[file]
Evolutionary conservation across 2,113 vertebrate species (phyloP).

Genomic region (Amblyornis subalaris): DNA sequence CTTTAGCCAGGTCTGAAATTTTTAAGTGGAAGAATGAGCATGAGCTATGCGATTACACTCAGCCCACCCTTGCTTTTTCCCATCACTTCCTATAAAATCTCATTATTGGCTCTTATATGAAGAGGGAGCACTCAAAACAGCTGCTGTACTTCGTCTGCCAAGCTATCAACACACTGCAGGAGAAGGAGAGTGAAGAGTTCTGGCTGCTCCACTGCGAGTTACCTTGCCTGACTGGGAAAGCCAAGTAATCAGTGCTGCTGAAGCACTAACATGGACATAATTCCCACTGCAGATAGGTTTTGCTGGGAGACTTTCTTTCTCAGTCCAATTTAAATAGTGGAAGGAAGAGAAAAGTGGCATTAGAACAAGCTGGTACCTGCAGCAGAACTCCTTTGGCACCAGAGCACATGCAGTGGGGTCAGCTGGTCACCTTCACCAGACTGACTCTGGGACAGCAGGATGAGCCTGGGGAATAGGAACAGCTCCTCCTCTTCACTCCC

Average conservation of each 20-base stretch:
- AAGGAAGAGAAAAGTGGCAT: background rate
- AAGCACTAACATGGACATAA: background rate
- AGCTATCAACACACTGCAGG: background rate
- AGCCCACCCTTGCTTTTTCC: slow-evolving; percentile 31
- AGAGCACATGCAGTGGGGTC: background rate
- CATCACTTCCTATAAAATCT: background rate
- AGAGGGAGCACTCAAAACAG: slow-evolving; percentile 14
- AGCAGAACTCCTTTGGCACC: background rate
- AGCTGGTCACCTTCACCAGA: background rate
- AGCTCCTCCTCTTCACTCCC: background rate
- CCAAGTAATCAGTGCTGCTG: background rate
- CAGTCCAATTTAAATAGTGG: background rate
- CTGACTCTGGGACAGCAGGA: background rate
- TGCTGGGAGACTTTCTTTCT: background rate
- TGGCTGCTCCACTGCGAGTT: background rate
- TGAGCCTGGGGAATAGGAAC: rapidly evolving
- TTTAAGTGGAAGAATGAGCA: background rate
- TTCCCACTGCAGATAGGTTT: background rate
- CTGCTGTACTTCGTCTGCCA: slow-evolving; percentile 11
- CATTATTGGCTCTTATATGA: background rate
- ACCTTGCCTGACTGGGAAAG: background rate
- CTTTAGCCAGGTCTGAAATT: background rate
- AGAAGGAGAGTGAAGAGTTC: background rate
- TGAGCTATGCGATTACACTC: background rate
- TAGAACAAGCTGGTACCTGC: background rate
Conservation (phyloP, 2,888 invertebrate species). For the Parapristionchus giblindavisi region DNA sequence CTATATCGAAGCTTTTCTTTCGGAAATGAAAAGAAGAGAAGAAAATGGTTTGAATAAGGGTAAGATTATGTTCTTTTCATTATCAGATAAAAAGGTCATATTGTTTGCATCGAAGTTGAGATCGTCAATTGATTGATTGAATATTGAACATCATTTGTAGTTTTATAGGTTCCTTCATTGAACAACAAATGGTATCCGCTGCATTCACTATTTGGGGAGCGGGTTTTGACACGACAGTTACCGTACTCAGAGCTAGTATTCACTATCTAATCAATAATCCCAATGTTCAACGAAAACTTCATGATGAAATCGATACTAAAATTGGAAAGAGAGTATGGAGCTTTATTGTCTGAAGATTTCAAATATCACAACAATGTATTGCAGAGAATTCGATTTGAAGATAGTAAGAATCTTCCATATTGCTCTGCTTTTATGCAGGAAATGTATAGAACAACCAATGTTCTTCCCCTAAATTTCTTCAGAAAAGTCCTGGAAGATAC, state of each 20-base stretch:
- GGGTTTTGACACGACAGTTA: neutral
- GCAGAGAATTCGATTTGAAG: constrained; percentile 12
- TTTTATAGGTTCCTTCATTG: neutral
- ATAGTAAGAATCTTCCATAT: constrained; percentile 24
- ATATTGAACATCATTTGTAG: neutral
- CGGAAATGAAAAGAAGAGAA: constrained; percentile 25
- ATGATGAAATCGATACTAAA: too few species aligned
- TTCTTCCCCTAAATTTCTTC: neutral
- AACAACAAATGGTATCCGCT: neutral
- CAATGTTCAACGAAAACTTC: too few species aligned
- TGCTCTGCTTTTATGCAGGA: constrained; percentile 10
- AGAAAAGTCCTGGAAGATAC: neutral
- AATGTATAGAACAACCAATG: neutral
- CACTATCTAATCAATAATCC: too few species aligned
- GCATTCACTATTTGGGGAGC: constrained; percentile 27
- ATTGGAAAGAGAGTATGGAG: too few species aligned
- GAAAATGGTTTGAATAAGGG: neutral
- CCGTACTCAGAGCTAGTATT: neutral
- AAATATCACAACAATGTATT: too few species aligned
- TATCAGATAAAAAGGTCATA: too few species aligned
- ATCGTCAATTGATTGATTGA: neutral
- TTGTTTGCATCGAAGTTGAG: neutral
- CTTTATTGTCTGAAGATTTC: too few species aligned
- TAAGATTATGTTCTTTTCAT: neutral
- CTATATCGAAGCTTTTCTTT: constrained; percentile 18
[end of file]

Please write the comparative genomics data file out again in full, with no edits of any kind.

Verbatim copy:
Evolutionary conservation across 2,113 vertebrate species (phyloP).

Genomic region (Amblyornis subalaris): DNA sequence CTTTAGCCAGGTCTGAAATTTTTAAGTGGAAGAATGAGCATGAGCTATGCGATTACACTCAGCCCACCCTTGCTTTTTCCCATCACTTCCTATAAAATCTCATTATTGGCTCTTATATGAAGAGGGAGCACTCAAAACAGCTGCTGTACTTCGTCTGCCAAGCTATCAACACACTGCAGGAGAAGGAGAGTGAAGAGTTCTGGCTGCTCCACTGCGAGTTACCTTGCCTGACTGGGAAAGCCAAGTAATCAGTGCTGCTGAAGCACTAACATGGACATAATTCCCACTGCAGATAGGTTTTGCTGGGAGACTTTCTTTCTCAGTCCAATTTAAATAGTGGAAGGAAGAGAAAAGTGGCATTAGAACAAGCTGGTACCTGCAGCAGAACTCCTTTGGCACCAGAGCACATGCAGTGGGGTCAGCTGGTCACCTTCACCAGACTGACTCTGGGACAGCAGGATGAGCCTGGGGAATAGGAACAGCTCCTCCTCTTCACTCCC

Average conservation of each 20-base stretch:
- AAGGAAGAGAAAAGTGGCAT: background rate
- AAGCACTAACATGGACATAA: background rate
- AGCTATCAACACACTGCAGG: background rate
- AGCCCACCCTTGCTTTTTCC: slow-evolving; percentile 31
- AGAGCACATGCAGTGGGGTC: background rate
- CATCACTTCCTATAAAATCT: background rate
- AGAGGGAGCACTCAAAACAG: slow-evolving; percentile 14
- AGCAGAACTCCTTTGGCACC: background rate
- AGCTGGTCACCTTCACCAGA: background rate
- AGCTCCTCCTCTTCACTCCC: background rate
- CCAAGTAATCAGTGCTGCTG: background rate
- CAGTCCAATTTAAATAGTGG: background rate
- CTGACTCTGGGACAGCAGGA: background rate
- TGCTGGGAGACTTTCTTTCT: background rate
- TGGCTGCTCCACTGCGAGTT: background rate
- TGAGCCTGGGGAATAGGAAC: rapidly evolving
- TTTAAGTGGAAGAATGAGCA: background rate
- TTCCCACTGCAGATAGGTTT: background rate
- CTGCTGTACTTCGTCTGCCA: slow-evolving; percentile 11
- CATTATTGGCTCTTATATGA: background rate
- ACCTTGCCTGACTGGGAAAG: background rate
- CTTTAGCCAGGTCTGAAATT: background rate
- AGAAGGAGAGTGAAGAGTTC: background rate
- TGAGCTATGCGATTACACTC: background rate
- TAGAACAAGCTGGTACCTGC: background rate
Conservation (phyloP, 2,888 invertebrate species). For the Parapristionchus giblindavisi region DNA sequence CTATATCGAAGCTTTTCTTTCGGAAATGAAAAGAAGAGAAGAAAATGGTTTGAATAAGGGTAAGATTATGTTCTTTTCATTATCAGATAAAAAGGTCATATTGTTTGCATCGAAGTTGAGATCGTCAATTGATTGATTGAATATTGAACATCATTTGTAGTTTTATAGGTTCCTTCATTGAACAACAAATGGTATCCGCTGCATTCACTATTTGGGGAGCGGGTTTTGACACGACAGTTACCGTACTCAGAGCTAGTATTCACTATCTAATCAATAATCCCAATGTTCAACGAAAACTTCATGATGAAATCGATACTAAAATTGGAAAGAGAGTATGGAGCTTTATTGTCTGAAGATTTCAAATATCACAACAATGTATTGCAGAGAATTCGATTTGAAGATAGTAAGAATCTTCCATATTGCTCTGCTTTTATGCAGGAAATGTATAGAACAACCAATGTTCTTCCCCTAAATTTCTTCAGAAAAGTCCTGGAAGATAC, state of each 20-base stretch:
- GGGTTTTGACACGACAGTTA: neutral
- GCAGAGAATTCGATTTGAAG: constrained; percentile 12
- TTTTATAGGTTCCTTCATTG: neutral
- ATAGTAAGAATCTTCCATAT: constrained; percentile 24
- ATATTGAACATCATTTGTAG: neutral
- CGGAAATGAAAAGAAGAGAA: constrained; percentile 25
- ATGATGAAATCGATACTAAA: too few species aligned
- TTCTTCCCCTAAATTTCTTC: neutral
- AACAACAAATGGTATCCGCT: neutral
- CAATGTTCAACGAAAACTTC: too few species aligned
- TGCTCTGCTTTTATGCAGGA: constrained; percentile 10
- AGAAAAGTCCTGGAAGATAC: neutral
- AATGTATAGAACAACCAATG: neutral
- CACTATCTAATCAATAATCC: too few species aligned
- GCATTCACTATTTGGGGAGC: constrained; percentile 27
- ATTGGAAAGAGAGTATGGAG: too few species aligned
- GAAAATGGTTTGAATAAGGG: neutral
- CCGTACTCAGAGCTAGTATT: neutral
- AAATATCACAACAATGTATT: too few species aligned
- TATCAGATAAAAAGGTCATA: too few species aligned
- ATCGTCAATTGATTGATTGA: neutral
- TTGTTTGCATCGAAGTTGAG: neutral
- CTTTATTGTCTGAAGATTTC: too few species aligned
- TAAGATTATGTTCTTTTCAT: neutral
- CTATATCGAAGCTTTTCTTT: constrained; percentile 18